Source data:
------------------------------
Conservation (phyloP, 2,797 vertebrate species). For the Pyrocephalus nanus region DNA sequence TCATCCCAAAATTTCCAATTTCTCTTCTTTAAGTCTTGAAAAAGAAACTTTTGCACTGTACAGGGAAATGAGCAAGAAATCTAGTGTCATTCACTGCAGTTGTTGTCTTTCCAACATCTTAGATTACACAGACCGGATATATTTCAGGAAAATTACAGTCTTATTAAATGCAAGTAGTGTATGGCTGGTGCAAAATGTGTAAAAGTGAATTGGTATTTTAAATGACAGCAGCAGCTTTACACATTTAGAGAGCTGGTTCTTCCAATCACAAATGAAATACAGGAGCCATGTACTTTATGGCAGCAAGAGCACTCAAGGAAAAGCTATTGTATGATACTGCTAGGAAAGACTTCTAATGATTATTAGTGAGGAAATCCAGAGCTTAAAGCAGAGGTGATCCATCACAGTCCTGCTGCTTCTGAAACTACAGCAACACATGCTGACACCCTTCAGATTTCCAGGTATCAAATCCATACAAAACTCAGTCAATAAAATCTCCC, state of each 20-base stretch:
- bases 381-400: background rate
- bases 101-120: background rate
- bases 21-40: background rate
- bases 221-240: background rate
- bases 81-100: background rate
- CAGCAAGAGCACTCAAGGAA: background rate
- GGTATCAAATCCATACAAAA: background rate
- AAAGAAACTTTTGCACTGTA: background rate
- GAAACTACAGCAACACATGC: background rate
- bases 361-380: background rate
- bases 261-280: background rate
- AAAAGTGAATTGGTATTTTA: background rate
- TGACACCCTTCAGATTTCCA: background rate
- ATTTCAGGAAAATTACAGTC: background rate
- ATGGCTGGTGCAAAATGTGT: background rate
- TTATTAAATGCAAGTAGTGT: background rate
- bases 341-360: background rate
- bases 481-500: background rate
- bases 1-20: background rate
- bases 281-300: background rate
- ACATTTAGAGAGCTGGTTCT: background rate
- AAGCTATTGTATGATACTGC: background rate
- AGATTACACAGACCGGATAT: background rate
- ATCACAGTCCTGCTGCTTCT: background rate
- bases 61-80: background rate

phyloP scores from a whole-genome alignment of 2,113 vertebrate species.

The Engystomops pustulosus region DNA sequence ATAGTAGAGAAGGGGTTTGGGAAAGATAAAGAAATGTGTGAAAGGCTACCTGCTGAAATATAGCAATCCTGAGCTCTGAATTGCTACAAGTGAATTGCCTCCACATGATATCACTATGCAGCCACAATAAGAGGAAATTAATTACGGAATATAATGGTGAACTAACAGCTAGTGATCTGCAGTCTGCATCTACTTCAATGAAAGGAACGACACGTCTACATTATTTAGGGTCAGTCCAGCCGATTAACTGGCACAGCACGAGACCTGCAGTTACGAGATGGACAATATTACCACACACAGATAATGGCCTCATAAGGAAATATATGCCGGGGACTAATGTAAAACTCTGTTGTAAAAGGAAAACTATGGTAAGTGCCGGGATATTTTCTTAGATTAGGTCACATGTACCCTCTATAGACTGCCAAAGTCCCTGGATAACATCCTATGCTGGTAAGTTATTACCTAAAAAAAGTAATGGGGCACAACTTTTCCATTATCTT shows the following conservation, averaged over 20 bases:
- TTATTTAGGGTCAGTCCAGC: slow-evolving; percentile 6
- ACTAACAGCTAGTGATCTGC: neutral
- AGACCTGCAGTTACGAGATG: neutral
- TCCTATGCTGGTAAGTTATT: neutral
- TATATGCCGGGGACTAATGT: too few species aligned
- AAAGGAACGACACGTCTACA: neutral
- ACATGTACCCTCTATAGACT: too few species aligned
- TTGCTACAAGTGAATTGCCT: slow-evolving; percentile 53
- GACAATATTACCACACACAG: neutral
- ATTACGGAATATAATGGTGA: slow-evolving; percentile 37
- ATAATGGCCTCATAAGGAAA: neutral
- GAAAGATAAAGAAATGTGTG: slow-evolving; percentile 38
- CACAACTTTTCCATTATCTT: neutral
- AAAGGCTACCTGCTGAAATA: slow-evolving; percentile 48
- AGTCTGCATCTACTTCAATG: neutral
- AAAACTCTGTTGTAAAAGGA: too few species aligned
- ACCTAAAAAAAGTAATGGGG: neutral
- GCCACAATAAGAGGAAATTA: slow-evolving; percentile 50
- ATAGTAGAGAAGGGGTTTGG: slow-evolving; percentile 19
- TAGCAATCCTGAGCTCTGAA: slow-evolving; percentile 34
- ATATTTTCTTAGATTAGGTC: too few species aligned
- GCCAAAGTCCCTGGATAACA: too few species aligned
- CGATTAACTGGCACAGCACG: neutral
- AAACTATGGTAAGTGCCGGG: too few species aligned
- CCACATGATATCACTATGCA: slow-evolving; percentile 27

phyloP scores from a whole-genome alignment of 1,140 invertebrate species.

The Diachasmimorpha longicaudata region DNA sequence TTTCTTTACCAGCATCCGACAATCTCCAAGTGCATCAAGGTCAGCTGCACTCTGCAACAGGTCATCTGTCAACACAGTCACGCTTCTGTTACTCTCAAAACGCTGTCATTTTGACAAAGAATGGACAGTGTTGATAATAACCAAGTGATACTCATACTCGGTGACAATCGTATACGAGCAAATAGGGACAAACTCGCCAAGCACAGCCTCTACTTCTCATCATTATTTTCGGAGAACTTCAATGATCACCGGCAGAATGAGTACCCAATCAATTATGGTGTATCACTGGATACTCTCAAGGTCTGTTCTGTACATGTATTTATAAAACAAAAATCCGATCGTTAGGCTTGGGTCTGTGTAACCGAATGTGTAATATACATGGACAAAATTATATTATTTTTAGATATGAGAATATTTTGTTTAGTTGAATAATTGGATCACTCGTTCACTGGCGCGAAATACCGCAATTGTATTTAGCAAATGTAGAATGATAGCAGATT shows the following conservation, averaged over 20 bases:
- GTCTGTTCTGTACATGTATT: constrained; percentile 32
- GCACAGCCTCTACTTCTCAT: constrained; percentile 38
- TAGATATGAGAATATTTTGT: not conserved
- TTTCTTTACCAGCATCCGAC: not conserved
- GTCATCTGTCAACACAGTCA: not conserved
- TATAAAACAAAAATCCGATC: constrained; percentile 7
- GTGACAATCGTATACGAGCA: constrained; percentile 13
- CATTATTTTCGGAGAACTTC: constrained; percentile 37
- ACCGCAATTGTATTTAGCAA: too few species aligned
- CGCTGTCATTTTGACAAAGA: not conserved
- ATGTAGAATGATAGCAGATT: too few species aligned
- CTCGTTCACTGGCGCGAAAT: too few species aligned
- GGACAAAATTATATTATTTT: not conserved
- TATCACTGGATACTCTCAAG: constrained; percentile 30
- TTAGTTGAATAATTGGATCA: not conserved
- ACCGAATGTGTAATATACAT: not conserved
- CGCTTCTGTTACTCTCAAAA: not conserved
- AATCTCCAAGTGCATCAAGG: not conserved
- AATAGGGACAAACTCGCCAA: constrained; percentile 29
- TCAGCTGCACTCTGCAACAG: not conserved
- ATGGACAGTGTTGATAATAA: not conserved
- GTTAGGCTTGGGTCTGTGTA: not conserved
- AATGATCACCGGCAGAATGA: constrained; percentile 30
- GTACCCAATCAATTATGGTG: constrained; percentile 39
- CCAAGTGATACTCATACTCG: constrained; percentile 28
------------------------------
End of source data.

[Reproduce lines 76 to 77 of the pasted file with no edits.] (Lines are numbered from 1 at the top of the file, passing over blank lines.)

- ATGGACAGTGTTGATAATAA: not conserved
- GTTAGGCTTGGGTCTGTGTA: not conserved